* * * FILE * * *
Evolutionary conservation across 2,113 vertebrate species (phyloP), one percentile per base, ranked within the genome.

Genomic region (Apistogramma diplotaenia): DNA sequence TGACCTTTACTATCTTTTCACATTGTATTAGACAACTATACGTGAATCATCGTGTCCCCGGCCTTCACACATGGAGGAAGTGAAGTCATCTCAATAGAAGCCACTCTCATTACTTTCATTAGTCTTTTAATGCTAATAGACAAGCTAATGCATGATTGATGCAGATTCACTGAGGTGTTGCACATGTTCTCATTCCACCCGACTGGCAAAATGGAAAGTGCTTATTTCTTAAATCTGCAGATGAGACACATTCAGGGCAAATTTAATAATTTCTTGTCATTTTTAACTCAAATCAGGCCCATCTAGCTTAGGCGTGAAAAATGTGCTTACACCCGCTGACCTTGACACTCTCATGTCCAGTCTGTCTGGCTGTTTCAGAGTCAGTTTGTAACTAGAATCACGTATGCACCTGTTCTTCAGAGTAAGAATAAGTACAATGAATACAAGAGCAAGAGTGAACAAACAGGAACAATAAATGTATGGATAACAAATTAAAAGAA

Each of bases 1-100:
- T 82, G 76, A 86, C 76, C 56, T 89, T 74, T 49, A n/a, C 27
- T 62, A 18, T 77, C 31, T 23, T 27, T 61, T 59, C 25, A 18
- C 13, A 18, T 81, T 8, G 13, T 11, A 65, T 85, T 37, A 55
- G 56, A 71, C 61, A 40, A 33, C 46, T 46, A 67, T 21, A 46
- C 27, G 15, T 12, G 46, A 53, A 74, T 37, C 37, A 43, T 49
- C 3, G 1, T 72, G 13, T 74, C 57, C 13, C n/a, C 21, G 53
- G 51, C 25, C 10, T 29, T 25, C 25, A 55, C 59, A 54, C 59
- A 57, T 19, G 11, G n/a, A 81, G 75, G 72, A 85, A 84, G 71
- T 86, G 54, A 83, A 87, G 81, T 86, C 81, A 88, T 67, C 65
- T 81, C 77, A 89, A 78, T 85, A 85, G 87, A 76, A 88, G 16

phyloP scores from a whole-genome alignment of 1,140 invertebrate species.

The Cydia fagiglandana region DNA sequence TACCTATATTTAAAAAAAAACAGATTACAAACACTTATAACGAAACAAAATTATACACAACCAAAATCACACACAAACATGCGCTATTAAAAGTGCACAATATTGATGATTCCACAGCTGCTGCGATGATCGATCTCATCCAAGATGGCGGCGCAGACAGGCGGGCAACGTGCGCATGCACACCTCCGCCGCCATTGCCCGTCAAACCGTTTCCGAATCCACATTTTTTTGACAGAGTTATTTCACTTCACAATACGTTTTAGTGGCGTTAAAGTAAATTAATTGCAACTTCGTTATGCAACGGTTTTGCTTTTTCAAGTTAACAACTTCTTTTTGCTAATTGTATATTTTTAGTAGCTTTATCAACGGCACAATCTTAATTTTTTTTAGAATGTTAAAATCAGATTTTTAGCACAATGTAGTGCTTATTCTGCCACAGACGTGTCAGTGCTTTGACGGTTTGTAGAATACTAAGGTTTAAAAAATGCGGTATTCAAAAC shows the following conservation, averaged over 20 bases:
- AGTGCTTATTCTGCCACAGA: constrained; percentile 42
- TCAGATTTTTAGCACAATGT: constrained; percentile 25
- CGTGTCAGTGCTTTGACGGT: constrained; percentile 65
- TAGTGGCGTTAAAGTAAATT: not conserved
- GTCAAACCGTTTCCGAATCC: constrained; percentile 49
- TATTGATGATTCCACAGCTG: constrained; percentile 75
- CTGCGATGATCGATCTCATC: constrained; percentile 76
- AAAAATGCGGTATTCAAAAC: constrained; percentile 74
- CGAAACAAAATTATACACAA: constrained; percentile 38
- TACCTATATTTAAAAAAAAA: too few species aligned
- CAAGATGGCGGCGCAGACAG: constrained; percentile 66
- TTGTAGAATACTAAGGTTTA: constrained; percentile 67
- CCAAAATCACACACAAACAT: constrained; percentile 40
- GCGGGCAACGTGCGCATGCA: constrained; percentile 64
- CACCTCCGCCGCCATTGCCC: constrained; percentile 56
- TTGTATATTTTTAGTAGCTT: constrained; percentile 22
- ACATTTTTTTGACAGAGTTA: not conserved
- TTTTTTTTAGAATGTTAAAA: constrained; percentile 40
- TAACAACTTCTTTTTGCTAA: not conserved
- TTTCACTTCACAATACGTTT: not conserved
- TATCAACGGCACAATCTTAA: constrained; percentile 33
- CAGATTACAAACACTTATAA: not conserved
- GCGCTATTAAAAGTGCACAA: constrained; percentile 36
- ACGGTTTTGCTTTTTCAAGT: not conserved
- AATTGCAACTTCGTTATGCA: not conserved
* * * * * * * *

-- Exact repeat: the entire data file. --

Evolutionary conservation across 2,113 vertebrate species (phyloP), one percentile per base, ranked within the genome.

Genomic region (Apistogramma diplotaenia): DNA sequence TGACCTTTACTATCTTTTCACATTGTATTAGACAACTATACGTGAATCATCGTGTCCCCGGCCTTCACACATGGAGGAAGTGAAGTCATCTCAATAGAAGCCACTCTCATTACTTTCATTAGTCTTTTAATGCTAATAGACAAGCTAATGCATGATTGATGCAGATTCACTGAGGTGTTGCACATGTTCTCATTCCACCCGACTGGCAAAATGGAAAGTGCTTATTTCTTAAATCTGCAGATGAGACACATTCAGGGCAAATTTAATAATTTCTTGTCATTTTTAACTCAAATCAGGCCCATCTAGCTTAGGCGTGAAAAATGTGCTTACACCCGCTGACCTTGACACTCTCATGTCCAGTCTGTCTGGCTGTTTCAGAGTCAGTTTGTAACTAGAATCACGTATGCACCTGTTCTTCAGAGTAAGAATAAGTACAATGAATACAAGAGCAAGAGTGAACAAACAGGAACAATAAATGTATGGATAACAAATTAAAAGAA

Each of bases 1-100:
- T 82, G 76, A 86, C 76, C 56, T 89, T 74, T 49, A n/a, C 27
- T 62, A 18, T 77, C 31, T 23, T 27, T 61, T 59, C 25, A 18
- C 13, A 18, T 81, T 8, G 13, T 11, A 65, T 85, T 37, A 55
- G 56, A 71, C 61, A 40, A 33, C 46, T 46, A 67, T 21, A 46
- C 27, G 15, T 12, G 46, A 53, A 74, T 37, C 37, A 43, T 49
- C 3, G 1, T 72, G 13, T 74, C 57, C 13, C n/a, C 21, G 53
- G 51, C 25, C 10, T 29, T 25, C 25, A 55, C 59, A 54, C 59
- A 57, T 19, G 11, G n/a, A 81, G 75, G 72, A 85, A 84, G 71
- T 86, G 54, A 83, A 87, G 81, T 86, C 81, A 88, T 67, C 65
- T 81, C 77, A 89, A 78, T 85, A 85, G 87, A 76, A 88, G 16

phyloP scores from a whole-genome alignment of 1,140 invertebrate species.

The Cydia fagiglandana region DNA sequence TACCTATATTTAAAAAAAAACAGATTACAAACACTTATAACGAAACAAAATTATACACAACCAAAATCACACACAAACATGCGCTATTAAAAGTGCACAATATTGATGATTCCACAGCTGCTGCGATGATCGATCTCATCCAAGATGGCGGCGCAGACAGGCGGGCAACGTGCGCATGCACACCTCCGCCGCCATTGCCCGTCAAACCGTTTCCGAATCCACATTTTTTTGACAGAGTTATTTCACTTCACAATACGTTTTAGTGGCGTTAAAGTAAATTAATTGCAACTTCGTTATGCAACGGTTTTGCTTTTTCAAGTTAACAACTTCTTTTTGCTAATTGTATATTTTTAGTAGCTTTATCAACGGCACAATCTTAATTTTTTTTAGAATGTTAAAATCAGATTTTTAGCACAATGTAGTGCTTATTCTGCCACAGACGTGTCAGTGCTTTGACGGTTTGTAGAATACTAAGGTTTAAAAAATGCGGTATTCAAAAC shows the following conservation, averaged over 20 bases:
- AGTGCTTATTCTGCCACAGA: constrained; percentile 42
- TCAGATTTTTAGCACAATGT: constrained; percentile 25
- CGTGTCAGTGCTTTGACGGT: constrained; percentile 65
- TAGTGGCGTTAAAGTAAATT: not conserved
- GTCAAACCGTTTCCGAATCC: constrained; percentile 49
- TATTGATGATTCCACAGCTG: constrained; percentile 75
- CTGCGATGATCGATCTCATC: constrained; percentile 76
- AAAAATGCGGTATTCAAAAC: constrained; percentile 74
- CGAAACAAAATTATACACAA: constrained; percentile 38
- TACCTATATTTAAAAAAAAA: too few species aligned
- CAAGATGGCGGCGCAGACAG: constrained; percentile 66
- TTGTAGAATACTAAGGTTTA: constrained; percentile 67
- CCAAAATCACACACAAACAT: constrained; percentile 40
- GCGGGCAACGTGCGCATGCA: constrained; percentile 64
- CACCTCCGCCGCCATTGCCC: constrained; percentile 56
- TTGTATATTTTTAGTAGCTT: constrained; percentile 22
- ACATTTTTTTGACAGAGTTA: not conserved
- TTTTTTTTAGAATGTTAAAA: constrained; percentile 40
- TAACAACTTCTTTTTGCTAA: not conserved
- TTTCACTTCACAATACGTTT: not conserved
- TATCAACGGCACAATCTTAA: constrained; percentile 33
- CAGATTACAAACACTTATAA: not conserved
- GCGCTATTAAAAGTGCACAA: constrained; percentile 36
- ACGGTTTTGCTTTTTCAAGT: not conserved
- AATTGCAACTTCGTTATGCA: not conserved